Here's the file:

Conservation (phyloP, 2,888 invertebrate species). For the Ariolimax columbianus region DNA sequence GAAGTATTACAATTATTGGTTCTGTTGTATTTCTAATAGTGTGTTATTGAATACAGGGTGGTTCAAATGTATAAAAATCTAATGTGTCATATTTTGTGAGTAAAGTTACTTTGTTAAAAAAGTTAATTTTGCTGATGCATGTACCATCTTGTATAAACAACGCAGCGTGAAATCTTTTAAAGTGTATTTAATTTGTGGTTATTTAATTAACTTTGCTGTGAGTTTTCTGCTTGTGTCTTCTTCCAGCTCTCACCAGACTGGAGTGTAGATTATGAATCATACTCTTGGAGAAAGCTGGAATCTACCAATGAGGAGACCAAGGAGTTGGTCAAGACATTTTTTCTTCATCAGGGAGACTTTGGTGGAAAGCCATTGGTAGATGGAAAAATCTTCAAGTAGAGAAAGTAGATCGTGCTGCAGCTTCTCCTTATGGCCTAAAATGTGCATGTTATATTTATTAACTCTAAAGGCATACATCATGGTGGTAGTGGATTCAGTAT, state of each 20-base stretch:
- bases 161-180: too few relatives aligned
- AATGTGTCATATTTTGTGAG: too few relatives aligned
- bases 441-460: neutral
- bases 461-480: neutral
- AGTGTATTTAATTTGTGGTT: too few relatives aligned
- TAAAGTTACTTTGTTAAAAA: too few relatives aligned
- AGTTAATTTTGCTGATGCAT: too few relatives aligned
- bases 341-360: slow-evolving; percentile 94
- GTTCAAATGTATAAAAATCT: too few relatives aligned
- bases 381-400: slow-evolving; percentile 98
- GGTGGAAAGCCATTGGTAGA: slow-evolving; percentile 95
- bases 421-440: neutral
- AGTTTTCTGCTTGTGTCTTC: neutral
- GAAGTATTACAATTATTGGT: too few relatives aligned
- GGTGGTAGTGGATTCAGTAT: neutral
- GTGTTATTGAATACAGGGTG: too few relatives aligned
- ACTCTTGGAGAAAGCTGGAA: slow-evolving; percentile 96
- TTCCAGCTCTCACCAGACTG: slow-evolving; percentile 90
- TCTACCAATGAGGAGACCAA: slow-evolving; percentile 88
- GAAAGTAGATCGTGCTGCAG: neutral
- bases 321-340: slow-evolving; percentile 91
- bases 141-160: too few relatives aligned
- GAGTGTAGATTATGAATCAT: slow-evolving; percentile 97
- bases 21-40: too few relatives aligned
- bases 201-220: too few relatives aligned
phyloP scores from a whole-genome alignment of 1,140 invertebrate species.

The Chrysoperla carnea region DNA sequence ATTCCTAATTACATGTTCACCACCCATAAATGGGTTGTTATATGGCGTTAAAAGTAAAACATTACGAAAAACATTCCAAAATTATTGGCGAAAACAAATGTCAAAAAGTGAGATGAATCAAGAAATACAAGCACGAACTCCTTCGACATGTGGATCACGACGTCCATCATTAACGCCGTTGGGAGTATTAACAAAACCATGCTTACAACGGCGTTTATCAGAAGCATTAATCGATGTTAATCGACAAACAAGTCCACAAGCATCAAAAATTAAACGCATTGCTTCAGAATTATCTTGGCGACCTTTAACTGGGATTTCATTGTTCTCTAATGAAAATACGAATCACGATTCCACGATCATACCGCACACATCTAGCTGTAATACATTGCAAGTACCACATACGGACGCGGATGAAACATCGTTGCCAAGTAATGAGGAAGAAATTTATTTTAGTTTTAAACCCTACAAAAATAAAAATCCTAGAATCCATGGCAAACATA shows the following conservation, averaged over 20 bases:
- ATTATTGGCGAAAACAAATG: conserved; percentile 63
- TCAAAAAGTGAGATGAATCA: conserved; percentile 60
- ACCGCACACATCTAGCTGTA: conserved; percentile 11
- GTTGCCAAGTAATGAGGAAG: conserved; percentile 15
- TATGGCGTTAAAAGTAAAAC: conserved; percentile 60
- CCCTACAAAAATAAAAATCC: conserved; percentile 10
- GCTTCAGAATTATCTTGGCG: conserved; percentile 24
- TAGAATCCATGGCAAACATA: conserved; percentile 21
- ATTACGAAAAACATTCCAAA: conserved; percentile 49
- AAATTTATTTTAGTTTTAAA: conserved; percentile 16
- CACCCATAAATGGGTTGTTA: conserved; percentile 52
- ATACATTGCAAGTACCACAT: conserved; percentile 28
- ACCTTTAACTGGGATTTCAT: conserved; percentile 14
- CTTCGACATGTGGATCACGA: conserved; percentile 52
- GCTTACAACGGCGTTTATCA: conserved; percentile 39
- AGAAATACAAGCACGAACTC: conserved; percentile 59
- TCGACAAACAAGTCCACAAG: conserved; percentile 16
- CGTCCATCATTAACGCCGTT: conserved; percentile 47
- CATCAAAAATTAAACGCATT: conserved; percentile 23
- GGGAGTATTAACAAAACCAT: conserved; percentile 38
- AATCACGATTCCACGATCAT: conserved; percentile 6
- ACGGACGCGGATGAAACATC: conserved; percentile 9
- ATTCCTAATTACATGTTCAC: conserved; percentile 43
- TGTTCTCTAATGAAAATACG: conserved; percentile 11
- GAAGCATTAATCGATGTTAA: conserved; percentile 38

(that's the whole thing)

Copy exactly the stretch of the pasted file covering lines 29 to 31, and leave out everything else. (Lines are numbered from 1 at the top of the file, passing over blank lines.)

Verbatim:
- ATTATTGGCGAAAACAAATG: conserved; percentile 63
- TCAAAAAGTGAGATGAATCA: conserved; percentile 60
- ACCGCACACATCTAGCTGTA: conserved; percentile 11